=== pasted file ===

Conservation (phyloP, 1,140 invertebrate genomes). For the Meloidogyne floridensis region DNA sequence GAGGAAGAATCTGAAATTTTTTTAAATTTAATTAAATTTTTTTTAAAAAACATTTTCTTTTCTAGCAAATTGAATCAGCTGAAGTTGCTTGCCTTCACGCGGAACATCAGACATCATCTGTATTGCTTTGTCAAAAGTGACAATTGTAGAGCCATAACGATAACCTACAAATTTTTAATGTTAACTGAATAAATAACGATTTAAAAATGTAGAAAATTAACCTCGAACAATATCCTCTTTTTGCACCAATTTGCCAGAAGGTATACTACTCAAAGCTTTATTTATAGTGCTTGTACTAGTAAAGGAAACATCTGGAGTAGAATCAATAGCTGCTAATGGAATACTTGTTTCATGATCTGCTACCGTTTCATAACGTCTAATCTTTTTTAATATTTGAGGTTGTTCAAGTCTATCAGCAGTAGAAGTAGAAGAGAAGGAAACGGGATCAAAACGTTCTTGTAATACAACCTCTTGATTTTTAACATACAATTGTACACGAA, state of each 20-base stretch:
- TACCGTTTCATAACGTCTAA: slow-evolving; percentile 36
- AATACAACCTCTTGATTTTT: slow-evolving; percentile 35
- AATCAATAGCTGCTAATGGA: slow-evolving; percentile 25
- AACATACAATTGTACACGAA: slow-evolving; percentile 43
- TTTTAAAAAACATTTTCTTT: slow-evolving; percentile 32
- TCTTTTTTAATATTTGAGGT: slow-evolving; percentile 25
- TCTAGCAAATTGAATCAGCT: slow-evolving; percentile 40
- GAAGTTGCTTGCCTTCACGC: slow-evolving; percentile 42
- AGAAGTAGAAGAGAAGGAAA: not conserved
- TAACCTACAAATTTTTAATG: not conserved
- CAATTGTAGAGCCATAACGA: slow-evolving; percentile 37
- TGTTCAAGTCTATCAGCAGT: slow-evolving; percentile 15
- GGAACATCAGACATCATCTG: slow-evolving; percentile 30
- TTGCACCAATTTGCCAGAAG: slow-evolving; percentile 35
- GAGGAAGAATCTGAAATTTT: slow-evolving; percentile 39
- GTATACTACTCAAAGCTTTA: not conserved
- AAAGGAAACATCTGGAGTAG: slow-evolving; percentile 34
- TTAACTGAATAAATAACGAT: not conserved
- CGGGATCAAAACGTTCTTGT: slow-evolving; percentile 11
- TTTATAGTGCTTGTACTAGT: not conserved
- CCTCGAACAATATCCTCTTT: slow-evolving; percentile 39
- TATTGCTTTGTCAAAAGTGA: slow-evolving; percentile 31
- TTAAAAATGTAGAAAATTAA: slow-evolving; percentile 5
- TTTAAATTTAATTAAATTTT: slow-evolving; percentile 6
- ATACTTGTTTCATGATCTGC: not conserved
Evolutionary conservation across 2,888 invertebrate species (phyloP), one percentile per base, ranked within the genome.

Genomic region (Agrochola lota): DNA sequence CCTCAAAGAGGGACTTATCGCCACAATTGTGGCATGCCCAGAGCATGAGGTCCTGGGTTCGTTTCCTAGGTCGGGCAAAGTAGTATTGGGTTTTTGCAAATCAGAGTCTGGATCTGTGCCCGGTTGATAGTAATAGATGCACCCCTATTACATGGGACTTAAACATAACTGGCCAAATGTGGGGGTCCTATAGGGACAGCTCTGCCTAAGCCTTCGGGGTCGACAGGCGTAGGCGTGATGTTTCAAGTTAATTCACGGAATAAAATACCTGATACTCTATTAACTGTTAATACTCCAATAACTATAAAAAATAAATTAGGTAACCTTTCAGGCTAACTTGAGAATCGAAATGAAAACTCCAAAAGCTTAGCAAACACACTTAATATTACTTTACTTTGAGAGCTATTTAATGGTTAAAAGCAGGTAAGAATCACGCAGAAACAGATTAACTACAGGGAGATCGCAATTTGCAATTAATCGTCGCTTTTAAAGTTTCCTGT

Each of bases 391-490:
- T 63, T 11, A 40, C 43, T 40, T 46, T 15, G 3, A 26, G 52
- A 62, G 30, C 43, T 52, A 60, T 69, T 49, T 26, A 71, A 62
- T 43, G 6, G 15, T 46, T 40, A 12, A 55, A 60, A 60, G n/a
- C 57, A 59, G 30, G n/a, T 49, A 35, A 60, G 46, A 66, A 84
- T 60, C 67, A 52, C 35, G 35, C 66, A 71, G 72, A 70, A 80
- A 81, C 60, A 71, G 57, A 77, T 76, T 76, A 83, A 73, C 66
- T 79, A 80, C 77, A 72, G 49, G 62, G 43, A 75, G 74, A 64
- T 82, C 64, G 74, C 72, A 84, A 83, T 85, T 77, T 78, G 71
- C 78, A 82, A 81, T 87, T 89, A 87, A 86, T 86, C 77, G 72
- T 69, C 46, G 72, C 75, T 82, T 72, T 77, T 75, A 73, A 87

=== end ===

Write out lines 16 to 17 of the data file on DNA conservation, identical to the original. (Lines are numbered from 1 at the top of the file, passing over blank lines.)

- GAGGAAGAATCTGAAATTTT: slow-evolving; percentile 39
- GTATACTACTCAAAGCTTTA: not conserved